upload image

Visiting Libraries to Find Genealogy Information

Privacy Level: Open (White)
Date: [unknown] [unknown]
Location: Hometowns and Large Citiesmap
This page has been accessed 30 times.

Contents

USING THE CITY PUBLIC LIBRARIES

City Libraries use Dewey Decimals

The local city libraries are of varying help. Any good library should have many basic books to help folks seeking genealogical information, and plenty of genealogy reference books as well.

Learn to become familiar with the Dewey Decimal numbers for the genealogy how-to-books: 929.1, and to read as many of these as possible if they are unfamiliar with basic avenues of research. It is also helpful to learn the Dewey Decimal numbers for the states being researched. For instance, it is important to learn as much as possible about the geography of any particular area being researched, as well at its history. Books in the 917 area describe the various United States.

Use the Reference Area

Learn to use the Reference area of your library. The librarians should usually be available to help, but will not do in-depth research for the patron. Ask general questions about locations of particular types of reference materials, and learn your way around the library so you can find needed materials quickly. Often there are banks of computers in the Reference area where you may find a quieter area for research.

Public Libraries Often Have Genealogy Sections

Most mid-size and large public libraries now have a Genealogy section or room. Sometimes it is called Special Collections, and may include local history material as well. The size and extent to the individual library holdings varies based on the budget, interest, and location of the library.

Libraries often subscribe to genealogy databases that the average person can not afford on their own. AncestryLibrary Edition, Heritage Quest and Fold3 are three such databases. Check and see if your library offers access to their subscriber databases.

GENEALOGY COLLECTIONS IN LIBRARIES AROUND THE COUNTRY

Many libraries around the country have very good genealogical collections. Among these are:

  • The Newberry Library in Chicago, IL
  • The Anderson Public Library of Anderson, IN
  • The New York Public Library New York City, NY
  • The Boston Public Library Boston, MA
  • The Buffalo Public Library Buffalo, NY Grosnover Room
  • The Largo Public Library Special Collections, Largo, FL
  • The Tampa Public Library in Tampa, Florida which has a special collection in connection with the Florida Genealogy Society.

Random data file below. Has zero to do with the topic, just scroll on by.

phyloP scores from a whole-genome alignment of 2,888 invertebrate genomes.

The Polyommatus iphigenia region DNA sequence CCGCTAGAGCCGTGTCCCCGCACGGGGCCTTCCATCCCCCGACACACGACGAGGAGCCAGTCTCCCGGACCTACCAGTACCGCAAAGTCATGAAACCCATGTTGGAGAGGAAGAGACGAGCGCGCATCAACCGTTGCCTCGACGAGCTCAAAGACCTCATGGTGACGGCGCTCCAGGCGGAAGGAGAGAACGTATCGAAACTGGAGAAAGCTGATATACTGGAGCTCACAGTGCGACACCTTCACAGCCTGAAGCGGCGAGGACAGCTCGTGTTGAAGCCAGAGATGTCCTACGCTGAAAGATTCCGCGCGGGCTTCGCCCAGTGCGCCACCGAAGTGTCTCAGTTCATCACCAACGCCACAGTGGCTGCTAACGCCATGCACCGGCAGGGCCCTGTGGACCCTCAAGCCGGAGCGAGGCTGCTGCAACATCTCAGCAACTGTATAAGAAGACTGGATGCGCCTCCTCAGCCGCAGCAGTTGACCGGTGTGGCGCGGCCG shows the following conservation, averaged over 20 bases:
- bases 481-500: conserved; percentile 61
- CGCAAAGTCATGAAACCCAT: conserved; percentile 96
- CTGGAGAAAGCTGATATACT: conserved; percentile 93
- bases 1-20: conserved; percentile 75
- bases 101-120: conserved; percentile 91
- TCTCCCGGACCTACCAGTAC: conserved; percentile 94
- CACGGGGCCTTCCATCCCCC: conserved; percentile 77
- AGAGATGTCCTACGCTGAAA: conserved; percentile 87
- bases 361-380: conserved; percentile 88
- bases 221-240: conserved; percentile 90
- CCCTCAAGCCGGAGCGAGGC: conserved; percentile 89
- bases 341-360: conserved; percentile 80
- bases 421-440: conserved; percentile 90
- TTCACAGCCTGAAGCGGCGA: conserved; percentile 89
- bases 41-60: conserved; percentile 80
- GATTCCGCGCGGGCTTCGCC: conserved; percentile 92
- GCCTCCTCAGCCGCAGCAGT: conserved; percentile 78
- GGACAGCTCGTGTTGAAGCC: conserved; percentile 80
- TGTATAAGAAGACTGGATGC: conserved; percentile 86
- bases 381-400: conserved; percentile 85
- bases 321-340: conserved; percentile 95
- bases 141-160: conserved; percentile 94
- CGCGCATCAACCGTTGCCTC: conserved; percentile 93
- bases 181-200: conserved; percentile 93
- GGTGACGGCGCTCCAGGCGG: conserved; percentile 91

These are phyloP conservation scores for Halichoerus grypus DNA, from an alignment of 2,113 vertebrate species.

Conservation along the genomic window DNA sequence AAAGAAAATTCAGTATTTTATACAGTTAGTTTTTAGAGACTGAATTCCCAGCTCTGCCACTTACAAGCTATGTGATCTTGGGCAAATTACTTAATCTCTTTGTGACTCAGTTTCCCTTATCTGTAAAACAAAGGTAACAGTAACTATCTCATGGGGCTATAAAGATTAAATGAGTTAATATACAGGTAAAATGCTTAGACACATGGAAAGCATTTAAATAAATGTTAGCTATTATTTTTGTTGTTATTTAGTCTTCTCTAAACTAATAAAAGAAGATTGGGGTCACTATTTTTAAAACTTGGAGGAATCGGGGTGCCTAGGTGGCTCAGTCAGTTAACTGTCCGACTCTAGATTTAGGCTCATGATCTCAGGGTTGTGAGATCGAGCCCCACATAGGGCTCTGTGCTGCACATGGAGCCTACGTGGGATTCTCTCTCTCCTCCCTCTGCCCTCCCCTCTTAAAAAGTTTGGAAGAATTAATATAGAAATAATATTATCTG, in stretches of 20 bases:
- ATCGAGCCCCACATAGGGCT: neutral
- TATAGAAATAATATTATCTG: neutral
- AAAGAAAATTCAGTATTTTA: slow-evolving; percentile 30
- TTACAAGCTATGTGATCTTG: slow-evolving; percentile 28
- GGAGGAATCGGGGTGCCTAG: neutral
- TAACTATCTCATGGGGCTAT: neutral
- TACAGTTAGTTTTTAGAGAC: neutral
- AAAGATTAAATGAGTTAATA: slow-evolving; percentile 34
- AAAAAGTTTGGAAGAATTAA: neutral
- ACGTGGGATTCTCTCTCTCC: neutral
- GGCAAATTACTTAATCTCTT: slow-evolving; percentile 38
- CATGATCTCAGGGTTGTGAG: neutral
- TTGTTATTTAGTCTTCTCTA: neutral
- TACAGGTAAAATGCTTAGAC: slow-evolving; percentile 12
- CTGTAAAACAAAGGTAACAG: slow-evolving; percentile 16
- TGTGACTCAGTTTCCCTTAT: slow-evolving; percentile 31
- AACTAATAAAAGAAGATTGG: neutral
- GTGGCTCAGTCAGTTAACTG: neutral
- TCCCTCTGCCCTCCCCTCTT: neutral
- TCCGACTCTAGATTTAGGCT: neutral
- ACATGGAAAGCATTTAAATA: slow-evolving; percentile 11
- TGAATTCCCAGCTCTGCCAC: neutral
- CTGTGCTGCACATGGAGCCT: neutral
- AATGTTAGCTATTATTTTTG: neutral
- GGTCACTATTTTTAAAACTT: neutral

As more and more libraries add genealogical resources to their permanent collections, patrons may be able to find good genealogies close to home. Continual requests for genealogical information encourges libraries to add this type of information to their collections. If you spend a lot of time researching in your public library and using their genealogy related materials, please encourage your library to expand and update its collection.

Vacationing genealogists may travel near any of these libraries, and by all means should use them. Sometimes they can write to these libraries for help or suggestions, as long as your questions are brief. Please send genealogy questions to the libraries you plan to visit, and encourage their genealogy department to grow!

PRIVATE GENEALOGY LIBRARIES

There are also several private libraries that contain lots of information about Irish-Americans, and the Irish themselves. The Andersen Library in Gulfport, Mississippi is good. Also, Samford University in Birmingham, Alabama, had a head librarian named F. Wilbur Helmbold, who had been Director of Genealogy and Historical Research since 1965. He is author of Tracing Your Ancestry, another good how-to book on general genealogy.

LDS Family History Centers

The LDS Genealogical Society and its Family History Center Libraries are based in Salt Lake City, Utah. They have branches all over the world where microlfilmed records can be ordered. LDS has microfilmed many English records, Irish records, Italian records, American records, and records from around the world. Millions of records are available, and LDS is now in the process of digitizing most of them. Check familysearch.org to see if they have the information or old records you need available at their website or whether you have to visit their Family History Centers for restricted materials The Family History Library of The Church of the Latter Days Saints (LDS) in Salt Lake City, Utah is a huge genealogy library you can visit when you are in Salt Lake City, but call ahead to see if you need an appointment. LDS has branch libraries called Family History Centers around the country and around the world

New England Historic Genealogy Society Library in Boston, Massachusetts, USA

The NEHGS has a long history of publishing genealogy books and materials, and has done extensive research on genealogies relevant to the New England area. They also have a lot of DAR information from the Daughters of the American Revolution.

For more information on the NEHGS, please see: https://en.wikipedia.org/wiki/New_England_Historic_Genealogical_Society

Return to:

Acknowledgements

This page written and designed by Sharon Centanne



This is an "orphaned" profile — there's no Profile Manager to watch over it. Please adopt this profile.


Collaboration
  • Login to edit this profile and add images.
  • Public Comments: Login to post. (Best for messages specifically directed to those editing this profile. Limit 20 per day.)


Comments

Leave a message for others who see this profile.
There are no comments yet.
Login to post a comment.